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Fitch: prime UK shopping centre rents will continue to weaken driven by CVA-led discounts

This should continue to gradually filter into rental values, the ratings agency says. Fitch has reviewed CVA documents agreed for four major tenants in the restaurant, fashion, and department store sectors, which collectively occupied more than 1,500 stores at the time of their CVAs. The analysis shows that while CVAs can help tenants walk away from specific leases on stores which they consider unviable, this is the preferred option for a relatively small proportion of stores in their rented portfolios compared with those subject to rent reductions.

Landlords can claim back and re-let stores, typically within 6-12 months of CVA approval, rather than accept the reduced rent, explains Fitch, adding, in theory, this redress should prevent CVA tenants from demanding rents materially lower than market levels in stores where they want to keep trading. If so, rent reductions in the CVA documents reviewed, which regularly show discounting of 25%-50% and sometimes 50%-70%, might imply that market rents are falling very sharply across UK retail properties, not just in secondary locations.

In its report, entitled CVAs Are Transmitting UK Retail Stress to Prime Regional Shopping Centres, Fitch wrote:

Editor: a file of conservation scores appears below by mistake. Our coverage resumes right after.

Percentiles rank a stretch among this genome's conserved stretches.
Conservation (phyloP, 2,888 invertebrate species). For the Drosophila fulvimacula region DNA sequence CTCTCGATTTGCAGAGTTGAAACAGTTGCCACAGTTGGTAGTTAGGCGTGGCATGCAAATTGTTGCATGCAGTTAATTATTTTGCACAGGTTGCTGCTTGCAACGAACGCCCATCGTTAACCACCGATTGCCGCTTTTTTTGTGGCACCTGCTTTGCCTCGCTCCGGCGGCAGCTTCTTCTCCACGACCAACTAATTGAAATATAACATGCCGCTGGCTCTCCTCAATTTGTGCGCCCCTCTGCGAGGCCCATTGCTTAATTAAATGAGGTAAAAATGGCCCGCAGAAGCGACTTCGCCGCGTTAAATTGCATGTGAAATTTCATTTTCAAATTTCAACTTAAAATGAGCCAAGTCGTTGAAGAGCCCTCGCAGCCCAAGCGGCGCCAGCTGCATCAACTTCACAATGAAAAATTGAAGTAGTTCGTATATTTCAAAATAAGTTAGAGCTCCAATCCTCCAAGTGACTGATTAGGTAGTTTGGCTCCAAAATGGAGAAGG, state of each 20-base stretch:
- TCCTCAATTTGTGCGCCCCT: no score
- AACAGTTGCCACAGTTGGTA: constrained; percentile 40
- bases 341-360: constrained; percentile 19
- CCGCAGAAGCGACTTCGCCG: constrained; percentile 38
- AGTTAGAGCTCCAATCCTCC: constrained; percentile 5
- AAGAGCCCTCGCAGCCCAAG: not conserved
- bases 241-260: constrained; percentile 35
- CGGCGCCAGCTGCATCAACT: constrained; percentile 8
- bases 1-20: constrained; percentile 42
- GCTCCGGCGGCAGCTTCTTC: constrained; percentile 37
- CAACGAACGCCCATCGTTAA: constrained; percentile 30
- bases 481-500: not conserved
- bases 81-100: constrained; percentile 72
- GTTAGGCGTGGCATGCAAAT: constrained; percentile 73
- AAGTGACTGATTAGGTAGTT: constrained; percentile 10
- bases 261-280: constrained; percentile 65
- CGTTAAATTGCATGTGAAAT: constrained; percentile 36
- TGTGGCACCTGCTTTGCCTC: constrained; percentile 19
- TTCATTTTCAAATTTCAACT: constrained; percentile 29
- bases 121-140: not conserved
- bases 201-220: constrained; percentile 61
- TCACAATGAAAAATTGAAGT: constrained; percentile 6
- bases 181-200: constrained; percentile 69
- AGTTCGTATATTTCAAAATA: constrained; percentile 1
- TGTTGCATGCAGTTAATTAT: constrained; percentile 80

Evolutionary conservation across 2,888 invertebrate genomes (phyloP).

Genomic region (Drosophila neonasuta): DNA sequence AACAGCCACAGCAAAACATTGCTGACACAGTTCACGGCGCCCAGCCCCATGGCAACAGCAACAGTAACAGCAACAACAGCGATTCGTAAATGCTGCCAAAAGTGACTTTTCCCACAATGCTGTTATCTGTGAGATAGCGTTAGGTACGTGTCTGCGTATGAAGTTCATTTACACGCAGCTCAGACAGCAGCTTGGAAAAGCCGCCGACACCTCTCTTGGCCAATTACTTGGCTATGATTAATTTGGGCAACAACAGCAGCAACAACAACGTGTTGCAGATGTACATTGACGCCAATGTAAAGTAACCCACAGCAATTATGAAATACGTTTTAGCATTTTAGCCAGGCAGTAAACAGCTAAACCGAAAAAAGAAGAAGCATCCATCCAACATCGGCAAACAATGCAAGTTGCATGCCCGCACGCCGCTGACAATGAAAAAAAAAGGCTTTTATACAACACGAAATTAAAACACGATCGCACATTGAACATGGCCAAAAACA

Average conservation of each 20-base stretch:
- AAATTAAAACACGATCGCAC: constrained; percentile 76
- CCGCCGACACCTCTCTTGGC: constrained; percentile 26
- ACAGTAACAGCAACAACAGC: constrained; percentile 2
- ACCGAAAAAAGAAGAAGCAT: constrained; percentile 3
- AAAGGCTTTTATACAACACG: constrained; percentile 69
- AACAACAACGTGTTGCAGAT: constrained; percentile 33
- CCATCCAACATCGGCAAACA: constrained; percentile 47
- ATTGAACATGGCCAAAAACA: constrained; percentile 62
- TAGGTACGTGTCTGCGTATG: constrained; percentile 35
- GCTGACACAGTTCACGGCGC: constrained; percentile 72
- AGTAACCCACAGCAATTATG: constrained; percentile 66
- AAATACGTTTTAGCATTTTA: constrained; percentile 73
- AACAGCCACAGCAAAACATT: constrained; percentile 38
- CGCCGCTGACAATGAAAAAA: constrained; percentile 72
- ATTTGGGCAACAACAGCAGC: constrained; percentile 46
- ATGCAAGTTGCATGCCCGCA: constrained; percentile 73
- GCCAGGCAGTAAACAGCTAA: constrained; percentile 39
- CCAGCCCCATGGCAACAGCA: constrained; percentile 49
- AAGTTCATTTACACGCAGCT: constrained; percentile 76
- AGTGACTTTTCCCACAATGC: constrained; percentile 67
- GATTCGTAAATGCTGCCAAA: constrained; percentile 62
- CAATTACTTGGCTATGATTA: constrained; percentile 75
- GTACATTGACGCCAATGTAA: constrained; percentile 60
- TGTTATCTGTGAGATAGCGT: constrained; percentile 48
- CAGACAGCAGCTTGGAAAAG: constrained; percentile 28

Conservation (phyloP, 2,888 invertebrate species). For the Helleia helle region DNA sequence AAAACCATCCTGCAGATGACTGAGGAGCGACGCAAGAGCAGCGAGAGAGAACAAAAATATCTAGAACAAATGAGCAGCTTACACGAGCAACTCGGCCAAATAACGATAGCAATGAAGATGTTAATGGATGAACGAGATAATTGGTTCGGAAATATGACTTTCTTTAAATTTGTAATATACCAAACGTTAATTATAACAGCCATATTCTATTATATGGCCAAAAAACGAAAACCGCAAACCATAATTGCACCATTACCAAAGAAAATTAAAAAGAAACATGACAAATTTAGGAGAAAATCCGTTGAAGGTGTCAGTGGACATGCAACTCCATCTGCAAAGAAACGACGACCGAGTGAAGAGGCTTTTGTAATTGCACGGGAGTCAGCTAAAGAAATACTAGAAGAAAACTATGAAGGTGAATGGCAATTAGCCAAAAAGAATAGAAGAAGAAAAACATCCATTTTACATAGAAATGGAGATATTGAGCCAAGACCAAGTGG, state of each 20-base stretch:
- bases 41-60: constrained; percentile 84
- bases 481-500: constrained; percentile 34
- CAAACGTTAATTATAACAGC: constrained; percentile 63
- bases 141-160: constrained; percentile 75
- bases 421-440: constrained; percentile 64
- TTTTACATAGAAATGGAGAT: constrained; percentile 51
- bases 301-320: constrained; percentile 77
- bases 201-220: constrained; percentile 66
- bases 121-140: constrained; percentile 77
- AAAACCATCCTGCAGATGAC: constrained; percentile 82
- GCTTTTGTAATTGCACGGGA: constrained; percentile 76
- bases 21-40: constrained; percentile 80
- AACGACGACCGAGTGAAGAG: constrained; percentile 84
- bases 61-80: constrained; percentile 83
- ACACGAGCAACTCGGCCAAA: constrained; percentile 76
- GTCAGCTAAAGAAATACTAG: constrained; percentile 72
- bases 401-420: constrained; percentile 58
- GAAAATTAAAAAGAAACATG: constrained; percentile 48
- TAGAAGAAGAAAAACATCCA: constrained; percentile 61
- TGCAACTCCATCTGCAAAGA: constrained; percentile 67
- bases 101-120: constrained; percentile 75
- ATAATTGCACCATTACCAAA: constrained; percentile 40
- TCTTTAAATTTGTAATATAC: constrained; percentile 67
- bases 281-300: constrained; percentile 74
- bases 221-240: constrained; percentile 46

“This would be a very credit-negative development, but updated valuation reports for the four shopping centres in Fitch-rated UK CMBS do not suggest rental value declines comparable with average CVA discounts, while data from Cushman & Wakefield point to two years of rental stagnation rather than outright falls in the relevant dominant regional shopping centre sector.

“In practice, landlords without a replacement tenant lined up may prefer the certainty of belowmarket CVA rent to the uncertainty of finding a tenant willing to pay market rent. CVA Discounts May Overstate the Pressure on Individual Locations While external valuers are cautious about factoring CVA discounts into broader ERV, rising rental yields imply investors are preparing for income declines even in prime regional shopping centres.”

Intu recently said it expects further rental income declines in its portfolio in 2019 and 2020. So far, CVAs have mainly affected landlords directly through the affected leases, says Fitch, adding CVA outcomes are a leading indicator of pressures in the occupational market as the knock-on effects of retailer debt restructuring on the wider property market start to be felt.

Fitch added:

“Our analysis of the four CVAs does not find correlation between CVA discounts and variables that we consider drivers of, or proxies for, changes in rental value, such as local economic output, employment, and average earnings. Instead, CVA outcomes appear to depend chiefly on the identity of the retailer. The analysis suffers from not having visibility on pre-CVA store rent against which a given discount is expressed. Still, a lack of geographic clustering of similar rental reductions suggests that a given discount is determined mainly by how well the CVA company can operate from that particular store, rather than by how alternative tenants might fare.”

james.wallace@realassetmedia.com